Those eager to maintain a strong presence in the city whilst also enjoying the luxuries entitled to gentlemen in a country retreat, tended to purchase smaller suburban properties in areas peripheral to London rather than a large country house such as Wanstead Child’s purchase of a country seat indicates that he was keen to pursue an aristocratic lifestyle. At the same time Wanstead’s proximity to London enabled Child to maintain his business and political interests whilst doing so. Kip and Knyff’s series of engraved views of Wanstead demonstrates the significance of this proximity by including a view of the city and the spire of St Pauls Cathedral in the top left background (see below). Alongside Wanstead the popularity of areas such as Essex amongst the mercantile elite is demonstrated by other properties belonging to merchants nearby such as Sir Thomas Webster at Copped Hall and later the East India Company captain, Charles Raymond who lived at Valentines Mansion in Ilford during the eightee
Historian William Letwin describes Child’s purchase as indicative of his flourishing position, stating that ‘from this time on, Child began to enjoy the reputation of uncommon wealth’. Whilst Child is best known for his involvement in the East India Company, this was not in fact a source of wealth that financed the purchase of Wanstead. Child and his business associate Thomas Papillon had provisioned East India ships as early as 19, however he did not become a shareholder in the Company until 1671. When Child purchased Wanstead in 1673, he owned only 2 per cent of company stocks. Therefore contrary to common consensus, Child’s acquisition was not financed by East India Company wealth, but by other means such as his role as a founding member of the Royal African Company in 1671, as treasurer to the Navy in Portsmouth, and through the ownership of a sugar plantation in Jamaica and a brewery in Southwark, London.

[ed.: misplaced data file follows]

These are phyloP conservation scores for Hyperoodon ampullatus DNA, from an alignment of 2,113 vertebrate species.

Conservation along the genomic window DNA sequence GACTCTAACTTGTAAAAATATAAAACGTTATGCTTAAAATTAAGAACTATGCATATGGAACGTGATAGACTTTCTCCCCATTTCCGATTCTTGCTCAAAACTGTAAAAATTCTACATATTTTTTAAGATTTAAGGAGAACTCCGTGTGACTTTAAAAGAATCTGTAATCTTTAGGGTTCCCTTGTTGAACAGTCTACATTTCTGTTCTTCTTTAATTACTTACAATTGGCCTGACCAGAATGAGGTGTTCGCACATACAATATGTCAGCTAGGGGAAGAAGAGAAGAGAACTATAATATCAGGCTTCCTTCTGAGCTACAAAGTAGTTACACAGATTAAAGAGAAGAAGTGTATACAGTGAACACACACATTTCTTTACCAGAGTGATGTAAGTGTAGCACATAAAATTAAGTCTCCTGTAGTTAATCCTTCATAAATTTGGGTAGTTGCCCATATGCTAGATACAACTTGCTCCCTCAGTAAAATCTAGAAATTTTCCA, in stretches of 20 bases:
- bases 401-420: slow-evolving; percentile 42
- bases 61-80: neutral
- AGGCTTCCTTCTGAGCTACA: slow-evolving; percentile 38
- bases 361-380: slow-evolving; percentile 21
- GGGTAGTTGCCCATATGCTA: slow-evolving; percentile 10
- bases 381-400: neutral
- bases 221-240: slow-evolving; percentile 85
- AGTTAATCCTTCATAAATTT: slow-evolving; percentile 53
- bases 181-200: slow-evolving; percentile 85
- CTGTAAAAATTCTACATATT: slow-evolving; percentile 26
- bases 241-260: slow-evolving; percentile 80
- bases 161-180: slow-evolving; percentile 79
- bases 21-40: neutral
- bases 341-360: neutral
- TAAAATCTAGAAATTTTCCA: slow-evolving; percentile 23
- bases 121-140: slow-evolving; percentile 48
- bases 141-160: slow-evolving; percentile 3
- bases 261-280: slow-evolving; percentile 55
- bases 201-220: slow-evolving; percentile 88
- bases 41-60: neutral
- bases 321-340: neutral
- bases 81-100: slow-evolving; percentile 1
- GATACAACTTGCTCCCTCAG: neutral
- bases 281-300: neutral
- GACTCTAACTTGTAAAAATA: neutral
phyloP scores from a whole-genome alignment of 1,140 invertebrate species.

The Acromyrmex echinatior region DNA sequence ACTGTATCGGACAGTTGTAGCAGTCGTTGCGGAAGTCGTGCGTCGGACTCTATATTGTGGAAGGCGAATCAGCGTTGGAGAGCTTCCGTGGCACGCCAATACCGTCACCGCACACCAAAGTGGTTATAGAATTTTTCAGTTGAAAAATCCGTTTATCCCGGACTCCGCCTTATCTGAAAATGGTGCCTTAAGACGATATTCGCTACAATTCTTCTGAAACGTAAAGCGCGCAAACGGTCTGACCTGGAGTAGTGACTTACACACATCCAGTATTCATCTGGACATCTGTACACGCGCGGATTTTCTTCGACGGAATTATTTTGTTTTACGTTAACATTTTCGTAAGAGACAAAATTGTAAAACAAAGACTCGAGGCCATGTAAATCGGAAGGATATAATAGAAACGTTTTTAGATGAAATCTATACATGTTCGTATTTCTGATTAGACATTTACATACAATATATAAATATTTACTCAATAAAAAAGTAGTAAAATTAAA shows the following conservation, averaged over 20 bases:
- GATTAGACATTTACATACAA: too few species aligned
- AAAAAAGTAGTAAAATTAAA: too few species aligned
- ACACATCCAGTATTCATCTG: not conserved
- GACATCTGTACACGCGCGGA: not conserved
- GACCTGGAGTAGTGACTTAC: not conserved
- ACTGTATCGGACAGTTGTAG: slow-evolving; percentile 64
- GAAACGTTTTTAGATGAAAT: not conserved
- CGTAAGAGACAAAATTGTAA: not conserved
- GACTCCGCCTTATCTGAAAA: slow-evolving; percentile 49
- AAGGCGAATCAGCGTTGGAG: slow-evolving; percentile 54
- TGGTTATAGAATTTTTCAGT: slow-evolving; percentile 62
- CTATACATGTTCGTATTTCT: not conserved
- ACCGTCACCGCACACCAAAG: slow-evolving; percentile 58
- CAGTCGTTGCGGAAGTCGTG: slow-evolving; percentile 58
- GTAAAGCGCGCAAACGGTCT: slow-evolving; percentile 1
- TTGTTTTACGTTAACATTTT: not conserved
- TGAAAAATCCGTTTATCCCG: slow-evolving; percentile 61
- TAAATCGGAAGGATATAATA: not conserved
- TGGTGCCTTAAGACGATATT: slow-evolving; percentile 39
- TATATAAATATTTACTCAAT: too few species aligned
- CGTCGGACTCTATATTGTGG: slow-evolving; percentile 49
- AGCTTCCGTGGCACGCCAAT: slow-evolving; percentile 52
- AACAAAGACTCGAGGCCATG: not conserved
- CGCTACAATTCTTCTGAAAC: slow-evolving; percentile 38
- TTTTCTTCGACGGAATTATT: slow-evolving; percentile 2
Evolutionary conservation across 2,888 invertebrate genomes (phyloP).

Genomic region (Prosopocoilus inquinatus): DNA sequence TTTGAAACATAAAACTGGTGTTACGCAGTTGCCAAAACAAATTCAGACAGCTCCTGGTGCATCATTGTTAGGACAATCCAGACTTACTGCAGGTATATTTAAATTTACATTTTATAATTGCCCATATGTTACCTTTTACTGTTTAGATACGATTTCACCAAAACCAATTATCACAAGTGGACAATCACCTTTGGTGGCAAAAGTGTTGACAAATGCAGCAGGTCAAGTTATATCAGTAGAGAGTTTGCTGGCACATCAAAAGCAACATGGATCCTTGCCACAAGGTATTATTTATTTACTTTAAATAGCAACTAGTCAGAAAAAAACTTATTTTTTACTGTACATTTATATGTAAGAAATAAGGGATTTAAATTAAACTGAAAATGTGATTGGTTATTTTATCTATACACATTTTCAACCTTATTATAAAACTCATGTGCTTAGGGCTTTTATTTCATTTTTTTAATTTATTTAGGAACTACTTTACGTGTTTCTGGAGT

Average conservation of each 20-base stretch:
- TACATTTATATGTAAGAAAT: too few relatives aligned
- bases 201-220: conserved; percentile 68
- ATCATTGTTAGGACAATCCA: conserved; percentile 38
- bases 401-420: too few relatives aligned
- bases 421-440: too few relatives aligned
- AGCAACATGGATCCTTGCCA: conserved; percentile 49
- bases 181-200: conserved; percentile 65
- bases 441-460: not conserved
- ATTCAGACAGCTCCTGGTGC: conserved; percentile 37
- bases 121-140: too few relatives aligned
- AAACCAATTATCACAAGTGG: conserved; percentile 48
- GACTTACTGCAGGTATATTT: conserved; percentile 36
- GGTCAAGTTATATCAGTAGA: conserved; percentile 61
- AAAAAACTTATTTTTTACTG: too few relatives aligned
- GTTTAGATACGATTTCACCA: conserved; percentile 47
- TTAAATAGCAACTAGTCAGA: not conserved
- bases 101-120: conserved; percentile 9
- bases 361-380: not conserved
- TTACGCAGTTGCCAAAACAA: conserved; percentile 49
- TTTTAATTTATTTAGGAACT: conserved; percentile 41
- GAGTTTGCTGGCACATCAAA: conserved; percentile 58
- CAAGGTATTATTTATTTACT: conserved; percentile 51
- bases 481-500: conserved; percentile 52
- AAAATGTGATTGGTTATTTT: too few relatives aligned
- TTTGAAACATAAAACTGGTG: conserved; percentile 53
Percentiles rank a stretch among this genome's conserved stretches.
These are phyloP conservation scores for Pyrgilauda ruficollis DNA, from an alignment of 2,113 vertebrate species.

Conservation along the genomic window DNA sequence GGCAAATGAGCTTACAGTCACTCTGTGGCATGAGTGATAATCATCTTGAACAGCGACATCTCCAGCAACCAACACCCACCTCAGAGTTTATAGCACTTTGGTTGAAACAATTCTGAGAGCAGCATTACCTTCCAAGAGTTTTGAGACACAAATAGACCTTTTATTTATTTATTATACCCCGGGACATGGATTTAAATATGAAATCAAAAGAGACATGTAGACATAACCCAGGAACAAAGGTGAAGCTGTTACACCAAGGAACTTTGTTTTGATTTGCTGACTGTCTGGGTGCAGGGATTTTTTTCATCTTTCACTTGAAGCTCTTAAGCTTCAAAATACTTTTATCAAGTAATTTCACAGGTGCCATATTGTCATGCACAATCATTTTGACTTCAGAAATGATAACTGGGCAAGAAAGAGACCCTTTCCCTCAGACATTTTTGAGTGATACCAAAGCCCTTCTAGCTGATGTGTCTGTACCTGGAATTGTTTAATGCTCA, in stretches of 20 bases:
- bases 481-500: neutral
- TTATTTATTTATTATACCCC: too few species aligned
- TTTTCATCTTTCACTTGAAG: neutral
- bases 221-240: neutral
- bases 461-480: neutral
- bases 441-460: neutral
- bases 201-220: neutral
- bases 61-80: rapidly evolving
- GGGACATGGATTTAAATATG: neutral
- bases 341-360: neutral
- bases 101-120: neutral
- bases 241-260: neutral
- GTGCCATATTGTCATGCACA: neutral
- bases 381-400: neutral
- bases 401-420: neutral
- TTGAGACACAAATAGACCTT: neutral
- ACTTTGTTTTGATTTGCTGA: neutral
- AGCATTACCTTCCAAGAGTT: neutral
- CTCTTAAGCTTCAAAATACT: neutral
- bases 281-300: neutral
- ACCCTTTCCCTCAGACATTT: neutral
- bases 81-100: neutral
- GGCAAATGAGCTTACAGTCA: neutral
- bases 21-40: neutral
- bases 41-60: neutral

Evelyn commented on Child’s upwardly rising position in 1683, describing Child as ‘from an ordinary Merchants Apprentice, & managements of the E. India Comp: Stock, being arrived to an Estate of (tis said) £200,000 pounds’ Such commentary by Evelyn suggests that Child’s success was recognised as a major achievement during this period. In 1675, Child’s shares in the East India Company equated to £12,000, and by 1679 this had increased to £23,000, making Child the largest stock holder in the Company. Further success came about in 1681 when Child was elected as Governor of the East India Company. In 1684 he served as Deputy Governor, until 1686 when he was once again Governor for another two years. He returned to his position as Deputy Governor again in 1688 until 1690.